SpaceX says its Hawthorne, California rocket factory and headquarters has completed the assembly of Starship and Super Heavy’s 100th Raptor engine.
SpaceX began developing Raptor behind the scenes as far back as 2012 and 2013, when a small team successfully tested a full-scale Raptor preburner – a small but important subcomponent – at NASA’s Stennis Space Center (SSC) facilities. Three years later, in September 2016, CEO Elon Musk revealed the first integrated static fire of a Raptor prototype – though it would later become clear that that prototype was a subscale engine about the same size as Falcon 9’s Merlin 1D.
After two and a half years of subscale testing that helped SpaceX refine startup and shutdown sequences and the general operation of what quickly became the world’s most thoroughly tested full-flow staged combustion engine, SpaceX graduated to full-scale testing. Designed to produce about twice the thrust (~200 tons/440,000 lbf) of its subscale predecessors, the first full-scale Raptor engine shipped to SpaceX’s McGregor, Texas test facilities and completed its first static fire days later on February 3rd, 2019.
Notably, the very first full-scale Raptor prototype (SN1) not only survived its first test but lived long enough to complete several more, ultimately reaching SpaceX’s minimum thrust target four days after its first static fire. A vibration issue would soon require several months of troubleshooting and iterative build-test-fail cycles but Raptor was ultimately ready to support its first brief Starhopper hop tests in July and August.
Approximately 15 months after Raptor’s first flight, Starship prototype SN8 successfully lifted off with three engines, one of which performed a near-flawless four-minute burn to apogee. Eventually, six months after SN8’s successful ascent but failed landing, Starship SN15 successfully landed, demonstrating Raptor’s ability to reignite mid-flight. Since SN15’s May 2021 success, SpaceX appears to have completed anywhere from 20 to 35+ new Raptors as part of a dramatic acceleration in production to meet the needs of at least two imminent orbital Starship test flights – both of which will need approximately 35 engines each.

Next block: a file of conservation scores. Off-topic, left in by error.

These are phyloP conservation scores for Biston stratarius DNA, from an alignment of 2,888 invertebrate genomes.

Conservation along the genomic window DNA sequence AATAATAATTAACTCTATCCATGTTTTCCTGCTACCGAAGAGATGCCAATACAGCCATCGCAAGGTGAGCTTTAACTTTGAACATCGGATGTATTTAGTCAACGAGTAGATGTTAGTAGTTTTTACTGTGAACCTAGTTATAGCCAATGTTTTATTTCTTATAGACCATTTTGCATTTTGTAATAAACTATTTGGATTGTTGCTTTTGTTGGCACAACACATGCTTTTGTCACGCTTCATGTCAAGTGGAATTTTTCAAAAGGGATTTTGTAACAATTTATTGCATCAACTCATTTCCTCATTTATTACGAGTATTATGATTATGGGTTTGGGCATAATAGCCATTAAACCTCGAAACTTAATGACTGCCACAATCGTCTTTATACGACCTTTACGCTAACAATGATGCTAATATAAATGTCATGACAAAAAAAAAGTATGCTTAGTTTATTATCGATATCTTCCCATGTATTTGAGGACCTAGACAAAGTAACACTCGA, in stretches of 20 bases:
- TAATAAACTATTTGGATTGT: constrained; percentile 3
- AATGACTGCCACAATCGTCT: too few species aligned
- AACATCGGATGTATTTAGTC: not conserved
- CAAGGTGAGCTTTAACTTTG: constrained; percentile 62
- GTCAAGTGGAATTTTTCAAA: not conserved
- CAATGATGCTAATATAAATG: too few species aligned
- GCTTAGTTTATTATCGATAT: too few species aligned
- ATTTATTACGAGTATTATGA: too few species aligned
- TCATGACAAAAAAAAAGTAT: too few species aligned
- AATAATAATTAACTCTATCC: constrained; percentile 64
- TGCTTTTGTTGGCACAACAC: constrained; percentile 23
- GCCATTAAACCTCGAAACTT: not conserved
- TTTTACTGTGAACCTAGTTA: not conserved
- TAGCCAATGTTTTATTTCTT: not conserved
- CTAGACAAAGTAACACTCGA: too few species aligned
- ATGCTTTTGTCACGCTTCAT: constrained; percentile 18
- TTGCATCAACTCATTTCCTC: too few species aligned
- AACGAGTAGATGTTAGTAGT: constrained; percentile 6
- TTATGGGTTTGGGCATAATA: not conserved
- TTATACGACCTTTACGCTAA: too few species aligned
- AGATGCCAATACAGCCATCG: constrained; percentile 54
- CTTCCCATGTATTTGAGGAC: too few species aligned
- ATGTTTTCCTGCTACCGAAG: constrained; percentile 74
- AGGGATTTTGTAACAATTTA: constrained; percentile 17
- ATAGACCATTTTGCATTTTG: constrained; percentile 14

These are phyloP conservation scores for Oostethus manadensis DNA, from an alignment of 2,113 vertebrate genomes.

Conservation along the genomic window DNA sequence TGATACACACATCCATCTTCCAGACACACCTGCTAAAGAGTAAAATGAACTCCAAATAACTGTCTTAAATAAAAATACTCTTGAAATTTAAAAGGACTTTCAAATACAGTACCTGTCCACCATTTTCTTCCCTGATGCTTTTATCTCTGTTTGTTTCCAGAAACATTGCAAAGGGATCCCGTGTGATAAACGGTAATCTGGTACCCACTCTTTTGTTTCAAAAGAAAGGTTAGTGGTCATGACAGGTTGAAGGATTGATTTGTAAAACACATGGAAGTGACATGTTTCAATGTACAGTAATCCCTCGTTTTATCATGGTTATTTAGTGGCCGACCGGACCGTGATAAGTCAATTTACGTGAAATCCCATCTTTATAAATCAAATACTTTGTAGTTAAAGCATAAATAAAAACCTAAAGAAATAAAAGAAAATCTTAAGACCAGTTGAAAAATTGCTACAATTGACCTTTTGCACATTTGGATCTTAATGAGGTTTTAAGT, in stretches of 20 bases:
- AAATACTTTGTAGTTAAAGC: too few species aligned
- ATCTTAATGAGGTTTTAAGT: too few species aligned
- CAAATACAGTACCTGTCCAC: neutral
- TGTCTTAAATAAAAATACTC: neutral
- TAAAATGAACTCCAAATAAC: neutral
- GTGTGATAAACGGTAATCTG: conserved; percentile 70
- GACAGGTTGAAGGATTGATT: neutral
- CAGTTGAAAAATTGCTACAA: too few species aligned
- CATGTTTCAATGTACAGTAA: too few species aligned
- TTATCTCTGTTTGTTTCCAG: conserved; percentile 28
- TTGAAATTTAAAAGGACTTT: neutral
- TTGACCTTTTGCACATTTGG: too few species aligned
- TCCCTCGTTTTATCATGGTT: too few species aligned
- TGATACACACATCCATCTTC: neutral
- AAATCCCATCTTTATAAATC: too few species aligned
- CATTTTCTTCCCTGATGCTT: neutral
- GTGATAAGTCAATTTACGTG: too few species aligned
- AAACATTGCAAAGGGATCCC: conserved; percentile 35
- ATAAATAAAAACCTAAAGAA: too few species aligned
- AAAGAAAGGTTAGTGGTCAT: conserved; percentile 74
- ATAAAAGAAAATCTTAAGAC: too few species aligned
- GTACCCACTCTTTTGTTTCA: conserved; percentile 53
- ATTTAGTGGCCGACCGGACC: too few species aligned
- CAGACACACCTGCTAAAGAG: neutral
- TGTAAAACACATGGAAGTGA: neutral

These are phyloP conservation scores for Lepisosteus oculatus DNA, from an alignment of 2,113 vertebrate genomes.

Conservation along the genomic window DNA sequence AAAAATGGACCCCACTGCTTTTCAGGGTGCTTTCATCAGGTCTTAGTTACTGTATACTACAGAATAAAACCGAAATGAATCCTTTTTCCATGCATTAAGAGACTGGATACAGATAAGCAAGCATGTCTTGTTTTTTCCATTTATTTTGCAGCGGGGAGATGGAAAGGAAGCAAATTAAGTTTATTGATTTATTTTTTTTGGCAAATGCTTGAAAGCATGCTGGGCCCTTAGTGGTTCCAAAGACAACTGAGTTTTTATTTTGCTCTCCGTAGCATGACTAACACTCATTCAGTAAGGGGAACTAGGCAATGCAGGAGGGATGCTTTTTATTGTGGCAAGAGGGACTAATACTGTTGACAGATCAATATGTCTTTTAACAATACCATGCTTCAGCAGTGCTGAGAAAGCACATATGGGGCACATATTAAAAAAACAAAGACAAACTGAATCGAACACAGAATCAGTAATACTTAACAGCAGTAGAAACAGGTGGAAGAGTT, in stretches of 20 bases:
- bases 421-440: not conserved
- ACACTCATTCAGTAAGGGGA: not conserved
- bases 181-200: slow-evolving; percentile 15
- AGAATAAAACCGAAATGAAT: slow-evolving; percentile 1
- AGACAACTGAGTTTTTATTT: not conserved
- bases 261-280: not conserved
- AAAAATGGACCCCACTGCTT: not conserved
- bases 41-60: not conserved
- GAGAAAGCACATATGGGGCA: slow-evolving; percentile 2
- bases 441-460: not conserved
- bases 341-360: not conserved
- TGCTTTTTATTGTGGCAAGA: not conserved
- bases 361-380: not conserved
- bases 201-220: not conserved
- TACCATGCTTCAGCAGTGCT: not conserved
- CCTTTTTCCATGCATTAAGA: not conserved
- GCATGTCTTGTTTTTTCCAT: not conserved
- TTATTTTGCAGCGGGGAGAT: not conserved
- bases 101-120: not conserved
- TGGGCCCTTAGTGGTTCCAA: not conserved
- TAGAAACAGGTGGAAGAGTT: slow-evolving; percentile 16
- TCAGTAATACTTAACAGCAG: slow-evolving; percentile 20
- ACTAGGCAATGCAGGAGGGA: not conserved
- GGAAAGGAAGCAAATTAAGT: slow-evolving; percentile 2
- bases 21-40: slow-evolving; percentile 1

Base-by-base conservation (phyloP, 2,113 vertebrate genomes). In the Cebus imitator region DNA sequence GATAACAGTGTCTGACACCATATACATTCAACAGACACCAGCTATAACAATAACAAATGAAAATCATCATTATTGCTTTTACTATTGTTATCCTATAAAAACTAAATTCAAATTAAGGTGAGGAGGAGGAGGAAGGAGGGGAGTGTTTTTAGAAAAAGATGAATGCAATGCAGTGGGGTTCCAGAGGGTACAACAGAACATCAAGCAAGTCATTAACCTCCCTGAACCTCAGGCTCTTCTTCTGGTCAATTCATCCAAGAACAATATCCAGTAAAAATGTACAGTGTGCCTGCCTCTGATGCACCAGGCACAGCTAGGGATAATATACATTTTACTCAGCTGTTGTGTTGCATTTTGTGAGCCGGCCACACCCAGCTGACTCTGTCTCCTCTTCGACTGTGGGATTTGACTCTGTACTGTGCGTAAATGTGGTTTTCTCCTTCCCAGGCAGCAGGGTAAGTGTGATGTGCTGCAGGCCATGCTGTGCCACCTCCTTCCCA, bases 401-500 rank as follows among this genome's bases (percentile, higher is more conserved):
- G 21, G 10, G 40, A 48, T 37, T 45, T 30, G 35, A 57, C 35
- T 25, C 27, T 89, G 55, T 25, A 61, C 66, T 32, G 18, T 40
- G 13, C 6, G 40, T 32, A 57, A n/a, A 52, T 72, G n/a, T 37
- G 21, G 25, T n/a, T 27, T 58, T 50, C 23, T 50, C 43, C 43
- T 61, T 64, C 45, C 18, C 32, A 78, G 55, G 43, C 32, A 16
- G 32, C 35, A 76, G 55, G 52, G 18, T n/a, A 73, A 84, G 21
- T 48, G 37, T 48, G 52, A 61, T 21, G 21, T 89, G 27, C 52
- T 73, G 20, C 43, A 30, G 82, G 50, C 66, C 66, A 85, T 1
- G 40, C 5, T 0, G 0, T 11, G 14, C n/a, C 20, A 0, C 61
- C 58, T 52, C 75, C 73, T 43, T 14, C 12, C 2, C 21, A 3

For additional information on Booster 3's engine placement. Refer to this diagram below!— Artzius (@artzius) July 21, 2021
Massive thanks to @StarshipGazer for providing super high resolution and detailed pictures which allowed me to figure these positions out. pic.twitter.com/j1s5qHoGJ2
Per its label, RB16 – now better known as the 100th Raptor engine overall – is the 16th Raptor Boost engine built by SpaceX. “Boost” refers to the particular variant – in this case, a Raptor engine specifically designed for an outer ring of 20 engines on each Super Heavy booster. Unlike Raptor Center (RC) engines, the outer ring of Raptor Boost engines are fixed in place against the rocket’s skirt and aren’t designed to vector their thrust (i.e. gimbal). According to Musk, all sea level-optimized Raptor engines will ultimately produce approximately 230 tons (~510,000 lbf) of thrust.
Relative to almost any other large-scale engine development program in the last half-century, Raptor’s 29-month 100-engine milestone is an extraordinary achievement. The closest comparable engine is Blue Origin’s BE-4, which is expected to produce up to ~240 tons (~540,000 lbf) of thrust, uses an efficient (albeit slightly less so) combustion cycle, and relies on the same methane and oxygen propellant. Full-scale BE-4 testing began 16 months before Raptor in October 2017 and Blue Origin has reportedly only built and tested nine prototypes in the almost four years since. According to Musk, as of May 2021, SpaceX is now building more than a dozen Raptors – including prototypes and flight engines – every month.